EspañolBy Jorge Gómez Arismendi
In response to criticism for a salary increase for members of the Chilean Congress, the president of the Chamber of Deputies Aldo Cornejo indicated that “some advisors in the current administration earn more money than members of Congress, and that this goes completely unnoticed.”
According to El Líbero, the executive secretary of the National Council for Children, María Estela Ortiz, tops the list of the highest-paid government officials. She takes in around US$13,000 per month. She is closely followed by the macroeconomic coordinator of the National Budget Office of the Finance Ministry, Claudio Soto Gamboa, who makes around US$12,000 in monthly wages.
What procedures and criteria were used to hire these officials? How is their pay determined or readjusted? What control and evaluation mechanisms are they subject to? How are their powers and responsibilities defined?
Despite the government declaring inequality as the biggest problem that Chile currently faces, the state employs advisers at a rate of $7,000 per month. When compared to other state officials in Chile, this is clearly outside the norm. These politicians purportedly support egalitarian policies, and yet are part of a ruling class that enjoy many privileges themselves.
This is clearly outside the norm that applies to other state officials in Chile. While proposing egalitarian policies, these supposed promoters of equality are also part of a ruling class that enjoy many privileges.
The economist Murray Rothbard clearly illustrated this inconsistency:
We conclude with one of the great paradoxes of our time: that the powerful and generally unchallenged cry for “equality” is driven by the decidedly inegalitarian aim of climbing on its back to increasingly absolute political power, a triumph which will of course make the egalitarians themselves a ruling elite in income and wealth as well as power.
The iron law of oligarchies outlined by the German sociologist Robert Michels makes no exceptions in this regard. No organization, no matter how much it claims to promote equality, is able to escape the iron law’s reality. Its elites always turn into a newly privileged oligarchy, and therein lies the contradictory nature of the egalitarian discourse.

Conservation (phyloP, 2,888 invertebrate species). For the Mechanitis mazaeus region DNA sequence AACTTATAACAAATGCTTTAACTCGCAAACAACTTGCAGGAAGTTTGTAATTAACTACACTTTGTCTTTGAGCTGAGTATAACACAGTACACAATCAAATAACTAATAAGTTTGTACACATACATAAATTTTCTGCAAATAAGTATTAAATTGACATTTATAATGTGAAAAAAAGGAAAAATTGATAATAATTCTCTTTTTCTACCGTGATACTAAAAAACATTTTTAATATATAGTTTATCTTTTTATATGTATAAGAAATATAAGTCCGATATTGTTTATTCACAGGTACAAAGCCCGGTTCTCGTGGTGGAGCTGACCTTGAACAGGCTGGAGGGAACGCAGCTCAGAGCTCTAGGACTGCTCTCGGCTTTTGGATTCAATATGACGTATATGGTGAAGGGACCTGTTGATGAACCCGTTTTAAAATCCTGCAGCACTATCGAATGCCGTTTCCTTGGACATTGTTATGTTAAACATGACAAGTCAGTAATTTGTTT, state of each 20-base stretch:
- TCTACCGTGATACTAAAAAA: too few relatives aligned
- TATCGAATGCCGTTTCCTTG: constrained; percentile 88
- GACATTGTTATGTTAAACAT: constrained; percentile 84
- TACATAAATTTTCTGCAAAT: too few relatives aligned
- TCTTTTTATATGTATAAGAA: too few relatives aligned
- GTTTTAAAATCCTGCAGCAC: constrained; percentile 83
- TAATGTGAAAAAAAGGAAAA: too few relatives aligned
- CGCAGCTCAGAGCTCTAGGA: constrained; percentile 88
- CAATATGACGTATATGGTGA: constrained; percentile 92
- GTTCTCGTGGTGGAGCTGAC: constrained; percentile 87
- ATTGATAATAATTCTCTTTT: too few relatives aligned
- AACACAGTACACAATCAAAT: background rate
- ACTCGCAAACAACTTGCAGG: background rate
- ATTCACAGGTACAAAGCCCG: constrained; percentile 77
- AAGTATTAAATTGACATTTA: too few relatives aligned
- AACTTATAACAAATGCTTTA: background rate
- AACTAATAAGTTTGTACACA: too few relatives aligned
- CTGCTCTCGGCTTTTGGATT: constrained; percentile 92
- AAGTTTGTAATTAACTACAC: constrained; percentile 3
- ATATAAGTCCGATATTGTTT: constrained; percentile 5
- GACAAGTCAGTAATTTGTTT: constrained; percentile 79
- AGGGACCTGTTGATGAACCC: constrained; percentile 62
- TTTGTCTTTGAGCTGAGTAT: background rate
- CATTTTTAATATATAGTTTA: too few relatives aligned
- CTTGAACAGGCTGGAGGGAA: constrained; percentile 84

Congressman Giorgio Jackson’s statements during the teacher’s strike in November illustrate this point. Jackson said “professors can work 40 hours and make US$820,” while congressmen make that much based on a salary adjustment alone, on top of their handsome wages.
In another case, criticism from teachers directed at union leader Jaime Gajardo demonstrates the distance between the leader and the people he supposedly represents. Gajardo has effectively turned the teachers’ union into a vehicle for political power that no longer works in the interest of its members.
The iron law of oligarchies was also on display when the president of the Central Worker’s Organization Bárbara Figueroa decided to rail against the union protesters, harshly criticizing their actions and attitude. She was not particularly fond of the protesters’ criticism towards Gajarado and the New Majority government.
As a member of the ruling elite in Chile, Figueroa chose to defend the interests of the ruling party and her fellow member Gajardo. They turned their backs on their comrades marching in the street and aligned themselves with the government.
Jorge Gómez Arismendi is a journalist from Santo Tomás University and holds a Master’s in Political Science from the University Chile. Follow him on Twitter: @jgomezarismendi